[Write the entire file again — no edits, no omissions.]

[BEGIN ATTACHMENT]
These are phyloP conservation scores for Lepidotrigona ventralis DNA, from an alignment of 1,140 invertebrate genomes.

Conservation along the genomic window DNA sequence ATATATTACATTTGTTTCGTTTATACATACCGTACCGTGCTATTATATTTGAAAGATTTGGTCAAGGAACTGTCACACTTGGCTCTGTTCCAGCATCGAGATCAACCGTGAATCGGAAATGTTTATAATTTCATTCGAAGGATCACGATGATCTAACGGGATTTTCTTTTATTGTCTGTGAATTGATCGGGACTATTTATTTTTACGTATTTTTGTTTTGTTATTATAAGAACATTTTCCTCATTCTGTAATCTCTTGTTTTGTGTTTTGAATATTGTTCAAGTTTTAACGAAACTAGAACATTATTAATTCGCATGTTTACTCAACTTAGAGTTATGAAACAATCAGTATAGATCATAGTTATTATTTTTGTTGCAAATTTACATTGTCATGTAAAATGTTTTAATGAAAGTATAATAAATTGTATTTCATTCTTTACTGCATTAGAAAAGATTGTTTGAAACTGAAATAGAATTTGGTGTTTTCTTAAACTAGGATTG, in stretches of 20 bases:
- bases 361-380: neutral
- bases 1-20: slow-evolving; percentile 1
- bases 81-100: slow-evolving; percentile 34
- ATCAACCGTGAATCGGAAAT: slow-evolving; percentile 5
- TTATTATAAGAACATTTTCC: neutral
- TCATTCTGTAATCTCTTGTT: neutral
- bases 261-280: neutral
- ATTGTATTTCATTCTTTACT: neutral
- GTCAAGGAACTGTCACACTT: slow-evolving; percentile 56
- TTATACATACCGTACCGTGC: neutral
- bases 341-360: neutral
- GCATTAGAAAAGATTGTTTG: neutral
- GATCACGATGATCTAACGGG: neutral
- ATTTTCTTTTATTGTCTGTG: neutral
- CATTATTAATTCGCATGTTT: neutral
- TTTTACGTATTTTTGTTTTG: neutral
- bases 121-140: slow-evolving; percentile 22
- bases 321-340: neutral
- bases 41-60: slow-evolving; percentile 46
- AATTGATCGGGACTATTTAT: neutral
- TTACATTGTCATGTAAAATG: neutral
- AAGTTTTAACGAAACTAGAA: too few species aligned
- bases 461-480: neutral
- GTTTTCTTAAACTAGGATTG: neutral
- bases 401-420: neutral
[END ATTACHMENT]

These are phyloP conservation scores for Lepidotrigona ventralis DNA, from an alignment of 1,140 invertebrate genomes.

Conservation along the genomic window DNA sequence ATATATTACATTTGTTTCGTTTATACATACCGTACCGTGCTATTATATTTGAAAGATTTGGTCAAGGAACTGTCACACTTGGCTCTGTTCCAGCATCGAGATCAACCGTGAATCGGAAATGTTTATAATTTCATTCGAAGGATCACGATGATCTAACGGGATTTTCTTTTATTGTCTGTGAATTGATCGGGACTATTTATTTTTACGTATTTTTGTTTTGTTATTATAAGAACATTTTCCTCATTCTGTAATCTCTTGTTTTGTGTTTTGAATATTGTTCAAGTTTTAACGAAACTAGAACATTATTAATTCGCATGTTTACTCAACTTAGAGTTATGAAACAATCAGTATAGATCATAGTTATTATTTTTGTTGCAAATTTACATTGTCATGTAAAATGTTTTAATGAAAGTATAATAAATTGTATTTCATTCTTTACTGCATTAGAAAAGATTGTTTGAAACTGAAATAGAATTTGGTGTTTTCTTAAACTAGGATTG, in stretches of 20 bases:
- bases 361-380: neutral
- bases 1-20: slow-evolving; percentile 1
- bases 81-100: slow-evolving; percentile 34
- ATCAACCGTGAATCGGAAAT: slow-evolving; percentile 5
- TTATTATAAGAACATTTTCC: neutral
- TCATTCTGTAATCTCTTGTT: neutral
- bases 261-280: neutral
- ATTGTATTTCATTCTTTACT: neutral
- GTCAAGGAACTGTCACACTT: slow-evolving; percentile 56
- TTATACATACCGTACCGTGC: neutral
- bases 341-360: neutral
- GCATTAGAAAAGATTGTTTG: neutral
- GATCACGATGATCTAACGGG: neutral
- ATTTTCTTTTATTGTCTGTG: neutral
- CATTATTAATTCGCATGTTT: neutral
- TTTTACGTATTTTTGTTTTG: neutral
- bases 121-140: slow-evolving; percentile 22
- bases 321-340: neutral
- bases 41-60: slow-evolving; percentile 46
- AATTGATCGGGACTATTTAT: neutral
- TTACATTGTCATGTAAAATG: neutral
- AAGTTTTAACGAAACTAGAA: too few species aligned
- bases 461-480: neutral
- GTTTTCTTAAACTAGGATTG: neutral
- bases 401-420: neutral